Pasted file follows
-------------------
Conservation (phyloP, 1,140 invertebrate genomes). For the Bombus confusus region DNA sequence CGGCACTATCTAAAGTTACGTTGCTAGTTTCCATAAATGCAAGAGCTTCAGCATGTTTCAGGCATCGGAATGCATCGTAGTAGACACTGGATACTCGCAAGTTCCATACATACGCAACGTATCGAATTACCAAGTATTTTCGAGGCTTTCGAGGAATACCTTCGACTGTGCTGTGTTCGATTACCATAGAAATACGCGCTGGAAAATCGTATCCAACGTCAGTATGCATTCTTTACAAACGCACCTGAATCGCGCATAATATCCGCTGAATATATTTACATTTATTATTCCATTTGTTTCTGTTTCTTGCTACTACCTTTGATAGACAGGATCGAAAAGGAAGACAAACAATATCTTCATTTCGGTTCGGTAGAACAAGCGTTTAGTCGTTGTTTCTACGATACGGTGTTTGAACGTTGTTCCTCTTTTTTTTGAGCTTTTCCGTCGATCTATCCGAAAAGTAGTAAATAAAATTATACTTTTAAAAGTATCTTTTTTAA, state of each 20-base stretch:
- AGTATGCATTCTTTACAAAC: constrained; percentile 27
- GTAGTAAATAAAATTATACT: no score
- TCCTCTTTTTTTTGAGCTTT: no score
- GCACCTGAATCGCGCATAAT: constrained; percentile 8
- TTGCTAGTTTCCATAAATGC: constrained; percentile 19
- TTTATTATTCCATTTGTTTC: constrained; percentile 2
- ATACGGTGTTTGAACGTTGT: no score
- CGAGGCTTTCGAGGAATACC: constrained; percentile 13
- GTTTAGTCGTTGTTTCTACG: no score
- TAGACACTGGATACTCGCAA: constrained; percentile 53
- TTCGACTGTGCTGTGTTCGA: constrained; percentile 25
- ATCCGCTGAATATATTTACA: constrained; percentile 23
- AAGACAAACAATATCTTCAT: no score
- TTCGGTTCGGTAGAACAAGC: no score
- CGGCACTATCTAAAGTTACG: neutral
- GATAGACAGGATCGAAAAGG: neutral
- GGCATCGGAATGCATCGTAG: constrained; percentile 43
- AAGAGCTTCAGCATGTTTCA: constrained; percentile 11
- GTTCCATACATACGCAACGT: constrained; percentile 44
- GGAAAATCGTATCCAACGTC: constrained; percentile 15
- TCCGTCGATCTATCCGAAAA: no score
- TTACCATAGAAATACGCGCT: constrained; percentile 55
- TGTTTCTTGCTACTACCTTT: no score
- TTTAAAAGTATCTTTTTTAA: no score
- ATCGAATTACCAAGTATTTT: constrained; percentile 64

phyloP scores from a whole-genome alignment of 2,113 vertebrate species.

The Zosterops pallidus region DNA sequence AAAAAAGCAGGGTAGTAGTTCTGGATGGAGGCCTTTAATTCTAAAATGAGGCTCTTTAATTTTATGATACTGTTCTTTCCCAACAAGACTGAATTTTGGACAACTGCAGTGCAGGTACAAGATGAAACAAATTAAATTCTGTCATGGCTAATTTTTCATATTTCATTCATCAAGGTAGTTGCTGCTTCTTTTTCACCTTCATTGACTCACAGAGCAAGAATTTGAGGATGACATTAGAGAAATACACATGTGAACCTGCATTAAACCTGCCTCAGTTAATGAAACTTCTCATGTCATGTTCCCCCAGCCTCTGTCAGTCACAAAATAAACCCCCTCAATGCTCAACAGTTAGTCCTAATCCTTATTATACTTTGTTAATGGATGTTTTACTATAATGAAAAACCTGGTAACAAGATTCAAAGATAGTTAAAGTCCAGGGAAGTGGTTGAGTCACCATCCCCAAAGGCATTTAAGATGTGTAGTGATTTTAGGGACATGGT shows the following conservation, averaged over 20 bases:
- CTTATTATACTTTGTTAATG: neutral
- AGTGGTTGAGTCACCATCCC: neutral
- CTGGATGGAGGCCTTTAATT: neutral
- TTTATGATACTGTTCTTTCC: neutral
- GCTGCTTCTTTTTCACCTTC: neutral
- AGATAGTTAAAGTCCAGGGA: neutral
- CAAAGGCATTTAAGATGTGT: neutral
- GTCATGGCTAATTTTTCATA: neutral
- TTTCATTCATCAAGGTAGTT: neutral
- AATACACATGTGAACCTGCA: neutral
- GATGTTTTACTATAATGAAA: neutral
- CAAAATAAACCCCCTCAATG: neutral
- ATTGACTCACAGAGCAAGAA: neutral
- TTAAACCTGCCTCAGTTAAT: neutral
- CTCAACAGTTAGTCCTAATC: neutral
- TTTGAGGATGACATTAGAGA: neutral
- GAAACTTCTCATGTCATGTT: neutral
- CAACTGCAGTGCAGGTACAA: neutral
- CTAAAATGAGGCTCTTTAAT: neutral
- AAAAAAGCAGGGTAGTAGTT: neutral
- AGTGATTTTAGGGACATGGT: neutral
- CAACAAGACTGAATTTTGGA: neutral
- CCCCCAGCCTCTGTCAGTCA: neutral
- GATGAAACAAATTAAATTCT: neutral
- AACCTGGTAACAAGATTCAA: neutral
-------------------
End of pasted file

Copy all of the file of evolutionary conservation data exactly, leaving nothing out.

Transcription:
Conservation (phyloP, 1,140 invertebrate genomes). For the Bombus confusus region DNA sequence CGGCACTATCTAAAGTTACGTTGCTAGTTTCCATAAATGCAAGAGCTTCAGCATGTTTCAGGCATCGGAATGCATCGTAGTAGACACTGGATACTCGCAAGTTCCATACATACGCAACGTATCGAATTACCAAGTATTTTCGAGGCTTTCGAGGAATACCTTCGACTGTGCTGTGTTCGATTACCATAGAAATACGCGCTGGAAAATCGTATCCAACGTCAGTATGCATTCTTTACAAACGCACCTGAATCGCGCATAATATCCGCTGAATATATTTACATTTATTATTCCATTTGTTTCTGTTTCTTGCTACTACCTTTGATAGACAGGATCGAAAAGGAAGACAAACAATATCTTCATTTCGGTTCGGTAGAACAAGCGTTTAGTCGTTGTTTCTACGATACGGTGTTTGAACGTTGTTCCTCTTTTTTTTGAGCTTTTCCGTCGATCTATCCGAAAAGTAGTAAATAAAATTATACTTTTAAAAGTATCTTTTTTAA, state of each 20-base stretch:
- AGTATGCATTCTTTACAAAC: constrained; percentile 27
- GTAGTAAATAAAATTATACT: no score
- TCCTCTTTTTTTTGAGCTTT: no score
- GCACCTGAATCGCGCATAAT: constrained; percentile 8
- TTGCTAGTTTCCATAAATGC: constrained; percentile 19
- TTTATTATTCCATTTGTTTC: constrained; percentile 2
- ATACGGTGTTTGAACGTTGT: no score
- CGAGGCTTTCGAGGAATACC: constrained; percentile 13
- GTTTAGTCGTTGTTTCTACG: no score
- TAGACACTGGATACTCGCAA: constrained; percentile 53
- TTCGACTGTGCTGTGTTCGA: constrained; percentile 25
- ATCCGCTGAATATATTTACA: constrained; percentile 23
- AAGACAAACAATATCTTCAT: no score
- TTCGGTTCGGTAGAACAAGC: no score
- CGGCACTATCTAAAGTTACG: neutral
- GATAGACAGGATCGAAAAGG: neutral
- GGCATCGGAATGCATCGTAG: constrained; percentile 43
- AAGAGCTTCAGCATGTTTCA: constrained; percentile 11
- GTTCCATACATACGCAACGT: constrained; percentile 44
- GGAAAATCGTATCCAACGTC: constrained; percentile 15
- TCCGTCGATCTATCCGAAAA: no score
- TTACCATAGAAATACGCGCT: constrained; percentile 55
- TGTTTCTTGCTACTACCTTT: no score
- TTTAAAAGTATCTTTTTTAA: no score
- ATCGAATTACCAAGTATTTT: constrained; percentile 64

phyloP scores from a whole-genome alignment of 2,113 vertebrate species.

The Zosterops pallidus region DNA sequence AAAAAAGCAGGGTAGTAGTTCTGGATGGAGGCCTTTAATTCTAAAATGAGGCTCTTTAATTTTATGATACTGTTCTTTCCCAACAAGACTGAATTTTGGACAACTGCAGTGCAGGTACAAGATGAAACAAATTAAATTCTGTCATGGCTAATTTTTCATATTTCATTCATCAAGGTAGTTGCTGCTTCTTTTTCACCTTCATTGACTCACAGAGCAAGAATTTGAGGATGACATTAGAGAAATACACATGTGAACCTGCATTAAACCTGCCTCAGTTAATGAAACTTCTCATGTCATGTTCCCCCAGCCTCTGTCAGTCACAAAATAAACCCCCTCAATGCTCAACAGTTAGTCCTAATCCTTATTATACTTTGTTAATGGATGTTTTACTATAATGAAAAACCTGGTAACAAGATTCAAAGATAGTTAAAGTCCAGGGAAGTGGTTGAGTCACCATCCCCAAAGGCATTTAAGATGTGTAGTGATTTTAGGGACATGGT shows the following conservation, averaged over 20 bases:
- CTTATTATACTTTGTTAATG: neutral
- AGTGGTTGAGTCACCATCCC: neutral
- CTGGATGGAGGCCTTTAATT: neutral
- TTTATGATACTGTTCTTTCC: neutral
- GCTGCTTCTTTTTCACCTTC: neutral
- AGATAGTTAAAGTCCAGGGA: neutral
- CAAAGGCATTTAAGATGTGT: neutral
- GTCATGGCTAATTTTTCATA: neutral
- TTTCATTCATCAAGGTAGTT: neutral
- AATACACATGTGAACCTGCA: neutral
- GATGTTTTACTATAATGAAA: neutral
- CAAAATAAACCCCCTCAATG: neutral
- ATTGACTCACAGAGCAAGAA: neutral
- TTAAACCTGCCTCAGTTAAT: neutral
- CTCAACAGTTAGTCCTAATC: neutral
- TTTGAGGATGACATTAGAGA: neutral
- GAAACTTCTCATGTCATGTT: neutral
- CAACTGCAGTGCAGGTACAA: neutral
- CTAAAATGAGGCTCTTTAAT: neutral
- AAAAAAGCAGGGTAGTAGTT: neutral
- AGTGATTTTAGGGACATGGT: neutral
- CAACAAGACTGAATTTTGGA: neutral
- CCCCCAGCCTCTGTCAGTCA: neutral
- GATGAAACAAATTAAATTCT: neutral
- AACCTGGTAACAAGATTCAA: neutral